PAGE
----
But when you transfer funds internationally, the bank will offer a different rate and charge fees on the currency exchange. This rate difference is known as the spread or exchange rate markup. A high proportion of your cost is embedded within this markup – which is not visible. For smaller amounts, the exchange rate margin is a lot higher, so if you transfer smaller amounts frequently, you will end up paying a lot more than you expected.

This rate is typically around 0.7% to 1.5% at most major banks, so if you’re sending $10,000, you may have to pay up to $150.

It is interesting to observe that certain remittance service providers who claim to provide the ‘real exchange rate’ or the ‘mid-market rate’ add in the currency mark up to their transfer fee or service fee. So, while you may have competitive rates, you may end up with significant transfer fees.

Here’s how to spot a hidden cost on your exchange rate:

SGD/IDR mid-market exchange rate = 10,702.71

(It takes 10,702.71 IDR to buy 1 SGD)

Transfer amount = 1000 SGD

Amount expected to reach recipient = 10,702,710 IDR

However,

Bank SGD/IDR currency exchange rate = 10,500

Amount actually received by recipient = 10,500,000 IDR

Difference (expected – actual) = 202,710 IDR

The difference of 202,710 IDR is the exchange rate markup. If you don’t know the mid-market exchange rate, this difference ends up being a hidden fee. Moreover, you won’t even know how much you’re incurring until the transaction is already complete. Banks frequently take advantage of this lack of knowledge to further decrease transparency.

Unlike banks, Wallex provides competitive exchange rates that are as close to mid-market rates as possible. So if you want to convert your foreign exchange, you can do so at a near mid-market rate in 47 currencies. You can also collect your funds in a global receiving account in multiple currencies with no charges, or make low-cost payments in 180+ countries and 40+ currencies with access to the fairest FX rates and transparent fees. Avoid banks’ unfavourable rates and fees, save on multiple conversion fees, and reduce FX losses to increase your net earnings. Get started with Wallex here.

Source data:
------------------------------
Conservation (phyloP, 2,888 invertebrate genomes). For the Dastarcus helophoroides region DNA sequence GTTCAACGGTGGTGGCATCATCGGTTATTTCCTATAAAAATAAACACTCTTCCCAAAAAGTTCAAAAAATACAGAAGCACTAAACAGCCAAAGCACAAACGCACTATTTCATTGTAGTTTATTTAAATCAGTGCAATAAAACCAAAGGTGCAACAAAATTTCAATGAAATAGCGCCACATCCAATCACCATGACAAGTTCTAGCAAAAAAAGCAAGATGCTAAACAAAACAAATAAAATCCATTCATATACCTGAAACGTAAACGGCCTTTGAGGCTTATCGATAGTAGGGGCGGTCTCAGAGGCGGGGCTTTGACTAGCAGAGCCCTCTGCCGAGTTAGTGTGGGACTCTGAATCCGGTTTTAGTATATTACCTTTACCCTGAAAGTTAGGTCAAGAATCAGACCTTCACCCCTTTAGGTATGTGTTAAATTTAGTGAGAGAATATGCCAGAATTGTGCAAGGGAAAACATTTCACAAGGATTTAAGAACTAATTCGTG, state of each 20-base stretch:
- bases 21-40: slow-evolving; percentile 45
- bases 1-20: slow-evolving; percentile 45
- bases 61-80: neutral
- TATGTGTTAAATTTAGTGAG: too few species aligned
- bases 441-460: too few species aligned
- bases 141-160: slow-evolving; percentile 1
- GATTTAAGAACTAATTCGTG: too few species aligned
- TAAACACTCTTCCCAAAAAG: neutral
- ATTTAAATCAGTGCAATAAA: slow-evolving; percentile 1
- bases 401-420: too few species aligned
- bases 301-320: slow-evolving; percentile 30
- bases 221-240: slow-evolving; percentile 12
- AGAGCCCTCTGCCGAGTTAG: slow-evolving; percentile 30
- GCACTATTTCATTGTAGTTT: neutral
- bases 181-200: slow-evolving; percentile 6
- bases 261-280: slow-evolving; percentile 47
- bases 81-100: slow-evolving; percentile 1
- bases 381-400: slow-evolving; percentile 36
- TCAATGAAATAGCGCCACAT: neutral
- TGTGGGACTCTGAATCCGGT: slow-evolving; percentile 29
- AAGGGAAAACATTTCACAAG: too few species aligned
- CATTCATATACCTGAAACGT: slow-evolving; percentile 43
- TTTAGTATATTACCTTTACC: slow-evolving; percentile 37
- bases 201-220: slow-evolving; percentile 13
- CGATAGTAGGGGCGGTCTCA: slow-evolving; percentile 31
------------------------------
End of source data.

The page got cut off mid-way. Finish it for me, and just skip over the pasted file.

4. Incoming fees for recipients

During interbank transfers, destination banks also charge a fee to deposit the incoming money in the recipient’s account. This ranges from $10 - $20, but can also go up to $15 - $25. This reduces the amount the recipient ultimately receives and affects your relationship with them.

With Wallex, you can choose whether you want to split these fees between you and your recipients, to ensure a fair transfer that doesn’t overly burden any one party.

How to Waive or Reduce International Transfer Fees

On a large international bank transfer, say $50,000, you could end up incurring $1,000 in these fees and charges. Since banks rarely provide a “frequent flyer discount”, every time you make a cross-border payment, you will incur these fees.

Wallex provides cheaper, faster and more convenient ways to send and receive funds internationally. Our forex conversions, local receiving account, international payments and multi-currency wallet are all customised and low-cost offerings that are perfect for growing SMBs. We provide near mid-market rates that are locked for 24 hours to protect you from exchange rate fluctuations. This means you can leverage the best possible exchange rate, and make transfers at the best possible time!

Unlike banks and their tiered fees and hidden charges, Wallex offers full transparency from start to end. Our clients have saved 50-60% on their international transfer fees, and so can you. Moreover, the more you transact with us, the more you will save. Our FX experts will calculate the fees and rates customised for your business. Click here to know more.